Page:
On October 10, 1978, Susan B. Anthony coin legislation was approved, and the first circulating coin honoring the women’s rights pioneer was on its way to production. The Susan B. Anthony dollar represented a downsizing of the dollar coin.
In 1978, when the “Susie B” was approved, the much larger Eisenhower dollar was in its last year of production. Measuring 38.1 millimeters wide and weighing 22.68 grams (copper-nickel version), the Eisenhower dollar was virtually as large as the old silver dollars from early in the 20th century.
The Susan B. Anthony coin was supposed to make transactions easy. Its 26.5-millimeter diameter was distinct from other U.S. denominations (though perhaps too close to the width of the quarter – more on that issue in a moment). The 11-sided rim of the 8.1-gram Susan B. Anthony coin was also unique from other circulating coinage. Finally, the design of the coin was special.
Clearly, it would be the only contemporary coin to bear the likeness of a female – something that hadn’t been the case in decades, since the times when Miss Liberty was a staple on coinage. The important difference in that regard, of course, is that Susan B. Anthony was a real person, whereas Lady Liberty is symbolic. As was the case with the preceding Eisenhower dollar, U.S. Mint Chief Engraver Frank Gasparro designed the Susan B. Anthony dollar coin. In fact, the reverse of the SBA dollar features the same design as the reverse image from the Eisenhower dollar coin -- the Apollo 11 insignia.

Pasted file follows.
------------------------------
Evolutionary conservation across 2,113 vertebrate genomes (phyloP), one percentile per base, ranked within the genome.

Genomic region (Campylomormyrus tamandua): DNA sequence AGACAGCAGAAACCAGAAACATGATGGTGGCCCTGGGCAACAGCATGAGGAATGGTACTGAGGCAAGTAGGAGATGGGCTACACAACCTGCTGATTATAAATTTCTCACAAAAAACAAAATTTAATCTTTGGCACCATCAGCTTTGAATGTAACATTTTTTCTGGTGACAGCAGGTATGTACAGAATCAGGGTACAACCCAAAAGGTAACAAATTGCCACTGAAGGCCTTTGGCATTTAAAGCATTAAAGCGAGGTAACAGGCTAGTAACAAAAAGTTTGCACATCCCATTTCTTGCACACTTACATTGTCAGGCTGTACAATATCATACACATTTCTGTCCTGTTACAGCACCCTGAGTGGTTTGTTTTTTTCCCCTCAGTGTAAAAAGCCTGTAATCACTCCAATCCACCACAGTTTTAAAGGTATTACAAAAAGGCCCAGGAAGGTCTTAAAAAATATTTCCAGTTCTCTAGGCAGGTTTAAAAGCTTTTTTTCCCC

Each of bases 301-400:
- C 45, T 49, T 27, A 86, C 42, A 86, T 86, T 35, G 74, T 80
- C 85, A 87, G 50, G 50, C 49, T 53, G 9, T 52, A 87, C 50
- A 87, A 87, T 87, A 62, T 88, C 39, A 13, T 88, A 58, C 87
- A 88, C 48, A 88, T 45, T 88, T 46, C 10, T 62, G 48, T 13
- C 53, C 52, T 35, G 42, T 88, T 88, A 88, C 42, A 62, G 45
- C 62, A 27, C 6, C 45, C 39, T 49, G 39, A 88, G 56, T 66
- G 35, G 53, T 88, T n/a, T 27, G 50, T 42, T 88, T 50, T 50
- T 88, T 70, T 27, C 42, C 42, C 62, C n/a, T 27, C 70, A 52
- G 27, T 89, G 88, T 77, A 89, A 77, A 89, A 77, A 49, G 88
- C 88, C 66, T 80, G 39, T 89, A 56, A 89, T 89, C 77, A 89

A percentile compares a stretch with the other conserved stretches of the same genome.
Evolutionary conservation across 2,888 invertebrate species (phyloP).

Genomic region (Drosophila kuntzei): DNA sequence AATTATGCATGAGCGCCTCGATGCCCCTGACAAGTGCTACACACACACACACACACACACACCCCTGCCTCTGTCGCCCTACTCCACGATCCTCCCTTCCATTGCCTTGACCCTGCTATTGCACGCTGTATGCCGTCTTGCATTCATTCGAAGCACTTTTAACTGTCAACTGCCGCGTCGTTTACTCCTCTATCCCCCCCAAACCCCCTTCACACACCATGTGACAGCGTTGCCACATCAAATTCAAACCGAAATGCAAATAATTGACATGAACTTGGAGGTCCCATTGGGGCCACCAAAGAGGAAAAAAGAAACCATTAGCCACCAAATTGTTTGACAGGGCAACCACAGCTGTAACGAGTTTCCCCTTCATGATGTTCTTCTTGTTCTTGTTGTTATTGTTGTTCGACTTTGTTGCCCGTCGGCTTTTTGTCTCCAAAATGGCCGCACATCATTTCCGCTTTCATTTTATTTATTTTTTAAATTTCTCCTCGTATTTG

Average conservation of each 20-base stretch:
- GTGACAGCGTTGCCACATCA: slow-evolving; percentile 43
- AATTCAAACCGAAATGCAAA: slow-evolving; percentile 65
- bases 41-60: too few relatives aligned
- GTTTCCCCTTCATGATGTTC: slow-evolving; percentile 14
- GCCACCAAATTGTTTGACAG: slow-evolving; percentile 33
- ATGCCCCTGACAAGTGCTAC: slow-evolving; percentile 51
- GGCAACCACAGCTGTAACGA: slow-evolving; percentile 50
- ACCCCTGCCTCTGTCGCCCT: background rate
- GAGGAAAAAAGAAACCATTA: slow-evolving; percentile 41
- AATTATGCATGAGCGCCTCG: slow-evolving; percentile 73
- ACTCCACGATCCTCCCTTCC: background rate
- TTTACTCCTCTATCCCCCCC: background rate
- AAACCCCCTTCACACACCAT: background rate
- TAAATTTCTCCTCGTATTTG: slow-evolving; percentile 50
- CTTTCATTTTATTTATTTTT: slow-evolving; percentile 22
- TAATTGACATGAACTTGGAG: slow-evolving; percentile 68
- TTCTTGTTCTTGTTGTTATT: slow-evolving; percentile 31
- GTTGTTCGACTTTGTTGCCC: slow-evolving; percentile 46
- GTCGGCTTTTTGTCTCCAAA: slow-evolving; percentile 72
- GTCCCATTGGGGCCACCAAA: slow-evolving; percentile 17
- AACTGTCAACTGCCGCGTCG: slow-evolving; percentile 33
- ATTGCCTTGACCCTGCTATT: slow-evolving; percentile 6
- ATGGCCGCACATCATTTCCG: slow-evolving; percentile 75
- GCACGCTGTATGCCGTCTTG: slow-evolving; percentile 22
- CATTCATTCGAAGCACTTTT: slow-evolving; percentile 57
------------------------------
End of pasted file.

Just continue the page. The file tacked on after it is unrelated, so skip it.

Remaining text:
Why The Susan B. Anthony Coin Fell Out of Favor
So, why did Susan B. Anthony dollars fail to circulate? At least two key factors owe to the demise of the Susan B. Anthony dollar. One was the coin’s size. Made from cupro nickel, the Susan B. Anthony dollar looked too much like the quarter – in fact, the Susie B is just 2.2 millimeters wider than the modern-day quarter. On quick glance to the typical non-numismatist, the two coins have many seeming design similarities.
Another problem that plagued Susan B. Anthony dollars early on is the fact that the dollar bill was still circulating concurrently with the dollar coin. This is the same reason more recent efforts to circulate the Sacagawea and Presidential dollar coins have also failed.
Following a huge production of some 760 million pieces in 1979, the U.S. Mint stepped back mintage of Susan B. Anthony dollars in 1980, striking only about 90 million dollar coins that year. In 1981, the last year of the original SBA dollar run, just 10 million business strikes were made – all for inclusion in coin collector sets only.
In 1999, the U.S. Mint would strike a little more than 41 million Susan B. Anthony dollar coins to meet commerce demands; in the 1990s, the dollar coin was in use again, with millions of SBA dollars being distributed as change in United States Postal Service stamp vending machines. Sacagawea dollar coins would go into production in 2000.
Susan B. Anthony Coin Values
Susan B. Anthony dollar coins are generally worth a little more than face value in uncirculated grades. 1979, 1980, and 1999 business strikes are worth $2 in brilliant uncirculated grades. 1981 Susan B. Anthony dollars are worth $3.50 in the same condition.
All 1980 and Type I Susan B. Anthony dollar proofs are valued at $8. 1979 Type II dollar proofs, which feature a clearer “S” mintmark than their Type I counterparts, are worth $125. The 1981-S Type II proof dollar sells for $250. The 1999-P proof Susan B. Anthony coin goes for $15.
The 1979 “near date” Susan B. Anthony dollar coin has a value of $20 in uncirculated grades.